- >Logistics technology company GetSwift’s shares were suspended after reports of problems with some contracts.
- It started trading again today.
- The stock fell more than 50%.
Shares in GetSwift, a technology company whose shares were suspended following reports of undisclosed contract issues, were hit hard when they resumed trading this morning.
At the close, they were down 55% to $1.31. Its shares hit a high of $4.60 in December last year.
GetSwift told the ASX that PwC, which had been hired to review the company’s continuous disclosure compliance, has now completed the initial stage of its investigation.
“While PwC is continuing its engagement, GetSwift is comfortable that no further disclosure is required,” the company told the ASX.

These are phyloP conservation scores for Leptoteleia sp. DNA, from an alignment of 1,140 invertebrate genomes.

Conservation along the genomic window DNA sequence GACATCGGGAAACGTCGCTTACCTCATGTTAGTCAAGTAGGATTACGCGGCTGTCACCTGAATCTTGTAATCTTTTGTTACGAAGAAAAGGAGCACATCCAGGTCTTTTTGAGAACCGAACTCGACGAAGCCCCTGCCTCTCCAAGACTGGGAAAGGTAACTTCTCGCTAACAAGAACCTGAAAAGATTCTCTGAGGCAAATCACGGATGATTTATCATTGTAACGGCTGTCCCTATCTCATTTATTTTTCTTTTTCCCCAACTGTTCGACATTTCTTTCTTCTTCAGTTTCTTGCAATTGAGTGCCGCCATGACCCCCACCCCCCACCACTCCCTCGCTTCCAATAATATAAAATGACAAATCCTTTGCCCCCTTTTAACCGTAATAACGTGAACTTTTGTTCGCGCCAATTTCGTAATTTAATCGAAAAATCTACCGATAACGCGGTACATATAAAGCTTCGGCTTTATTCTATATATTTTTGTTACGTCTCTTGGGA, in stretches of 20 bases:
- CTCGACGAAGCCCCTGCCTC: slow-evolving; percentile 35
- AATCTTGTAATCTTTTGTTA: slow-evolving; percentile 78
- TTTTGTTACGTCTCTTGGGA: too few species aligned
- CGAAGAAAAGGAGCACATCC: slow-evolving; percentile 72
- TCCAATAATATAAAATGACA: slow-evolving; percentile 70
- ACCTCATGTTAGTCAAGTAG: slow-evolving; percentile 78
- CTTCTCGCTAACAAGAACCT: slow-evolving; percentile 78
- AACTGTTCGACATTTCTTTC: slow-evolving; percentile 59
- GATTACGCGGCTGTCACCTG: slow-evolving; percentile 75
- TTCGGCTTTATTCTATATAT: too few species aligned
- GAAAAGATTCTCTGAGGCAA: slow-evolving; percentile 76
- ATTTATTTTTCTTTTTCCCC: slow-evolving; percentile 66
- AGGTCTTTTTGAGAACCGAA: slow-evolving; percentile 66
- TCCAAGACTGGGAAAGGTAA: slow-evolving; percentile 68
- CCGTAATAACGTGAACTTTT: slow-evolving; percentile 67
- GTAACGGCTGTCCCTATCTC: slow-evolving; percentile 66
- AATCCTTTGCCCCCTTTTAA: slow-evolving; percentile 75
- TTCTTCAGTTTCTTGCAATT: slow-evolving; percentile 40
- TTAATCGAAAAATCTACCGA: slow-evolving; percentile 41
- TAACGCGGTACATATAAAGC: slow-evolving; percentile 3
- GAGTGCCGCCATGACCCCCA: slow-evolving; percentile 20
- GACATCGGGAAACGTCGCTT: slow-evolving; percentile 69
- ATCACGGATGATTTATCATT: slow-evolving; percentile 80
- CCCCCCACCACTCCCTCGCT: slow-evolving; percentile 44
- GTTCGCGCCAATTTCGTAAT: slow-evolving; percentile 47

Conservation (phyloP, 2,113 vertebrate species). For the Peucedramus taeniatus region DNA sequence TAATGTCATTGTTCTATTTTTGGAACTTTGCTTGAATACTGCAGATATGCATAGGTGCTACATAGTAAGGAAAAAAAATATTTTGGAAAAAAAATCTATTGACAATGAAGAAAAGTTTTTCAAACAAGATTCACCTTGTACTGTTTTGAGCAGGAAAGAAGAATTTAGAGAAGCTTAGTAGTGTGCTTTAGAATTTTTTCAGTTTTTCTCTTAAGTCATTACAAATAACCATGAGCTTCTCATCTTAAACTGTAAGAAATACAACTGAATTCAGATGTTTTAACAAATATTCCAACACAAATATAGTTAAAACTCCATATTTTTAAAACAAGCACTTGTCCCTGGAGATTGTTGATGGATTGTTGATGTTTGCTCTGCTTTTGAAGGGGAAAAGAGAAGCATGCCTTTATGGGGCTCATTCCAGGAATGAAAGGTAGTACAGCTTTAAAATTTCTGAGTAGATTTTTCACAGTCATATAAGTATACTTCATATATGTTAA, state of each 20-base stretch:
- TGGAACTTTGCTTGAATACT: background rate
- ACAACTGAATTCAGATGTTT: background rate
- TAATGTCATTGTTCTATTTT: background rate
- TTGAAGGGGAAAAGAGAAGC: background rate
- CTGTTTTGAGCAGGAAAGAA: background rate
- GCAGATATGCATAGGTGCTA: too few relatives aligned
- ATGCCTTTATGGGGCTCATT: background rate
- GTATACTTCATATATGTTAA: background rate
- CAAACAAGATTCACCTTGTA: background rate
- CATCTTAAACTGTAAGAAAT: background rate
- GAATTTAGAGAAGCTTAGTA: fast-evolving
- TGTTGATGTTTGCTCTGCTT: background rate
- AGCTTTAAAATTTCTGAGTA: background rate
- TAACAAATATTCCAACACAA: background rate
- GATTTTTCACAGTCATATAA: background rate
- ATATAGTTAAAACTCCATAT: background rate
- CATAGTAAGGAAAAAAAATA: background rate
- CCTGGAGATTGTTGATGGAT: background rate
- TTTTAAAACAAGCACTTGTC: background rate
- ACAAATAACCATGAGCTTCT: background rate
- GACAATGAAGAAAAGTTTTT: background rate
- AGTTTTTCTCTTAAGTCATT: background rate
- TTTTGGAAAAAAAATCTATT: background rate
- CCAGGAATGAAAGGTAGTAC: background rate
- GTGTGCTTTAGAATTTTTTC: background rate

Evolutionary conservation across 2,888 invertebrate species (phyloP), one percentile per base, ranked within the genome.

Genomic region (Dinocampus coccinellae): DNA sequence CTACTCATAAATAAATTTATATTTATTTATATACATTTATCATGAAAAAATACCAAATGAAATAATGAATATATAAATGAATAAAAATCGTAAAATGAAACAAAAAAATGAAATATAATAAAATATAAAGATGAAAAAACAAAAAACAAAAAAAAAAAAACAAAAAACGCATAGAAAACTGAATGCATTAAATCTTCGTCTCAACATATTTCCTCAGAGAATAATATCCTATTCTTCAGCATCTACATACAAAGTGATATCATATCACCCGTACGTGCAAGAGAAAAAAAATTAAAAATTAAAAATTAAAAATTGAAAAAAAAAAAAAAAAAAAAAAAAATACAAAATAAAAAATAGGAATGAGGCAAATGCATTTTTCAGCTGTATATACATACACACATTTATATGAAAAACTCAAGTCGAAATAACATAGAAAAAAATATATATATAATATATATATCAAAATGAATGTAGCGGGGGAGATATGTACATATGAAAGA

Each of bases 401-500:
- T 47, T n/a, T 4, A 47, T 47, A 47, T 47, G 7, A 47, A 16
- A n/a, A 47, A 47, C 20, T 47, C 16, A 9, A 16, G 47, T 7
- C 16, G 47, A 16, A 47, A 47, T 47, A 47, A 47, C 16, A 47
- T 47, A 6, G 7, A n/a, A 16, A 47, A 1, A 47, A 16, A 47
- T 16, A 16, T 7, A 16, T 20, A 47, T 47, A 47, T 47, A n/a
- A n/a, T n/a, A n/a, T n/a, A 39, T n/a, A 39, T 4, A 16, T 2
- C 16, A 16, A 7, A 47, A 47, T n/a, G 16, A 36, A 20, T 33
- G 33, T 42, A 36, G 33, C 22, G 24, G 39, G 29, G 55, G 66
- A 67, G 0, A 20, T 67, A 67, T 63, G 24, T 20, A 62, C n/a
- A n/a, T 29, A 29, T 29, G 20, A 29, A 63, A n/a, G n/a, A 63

The software and logistics company, which helps helps merchants manage their delivery operations, called a trading halt after a report by The Australian Financial Review .
The ASX pinged the company asking for clarification. After the company’s response, the ASX extended suspension of trading in GetSwift shares.
The company “categorically denies” that it had twice failed to update the market about losing materially significant contracts.
The company, with former AFL player Joel MacDonald as CEO, raised $24 million from existing and new investors at 80 cents a share in June last year. The money was earmarked to grow “aggressively” into the Americas, Europe and some Asian markets, as well as scale to meet the needs of large multinational customers.
In 2016, MacDonald had a very public falling out with BlueChilli CEO Sebastien Eckersley-Maslin after the latter resigned from the GetSwift board.
The company listed in December 2016, raising $5 million at 20 cents a share for a market capitalisation of $25 million, having aborted a reverse listing earlier that year.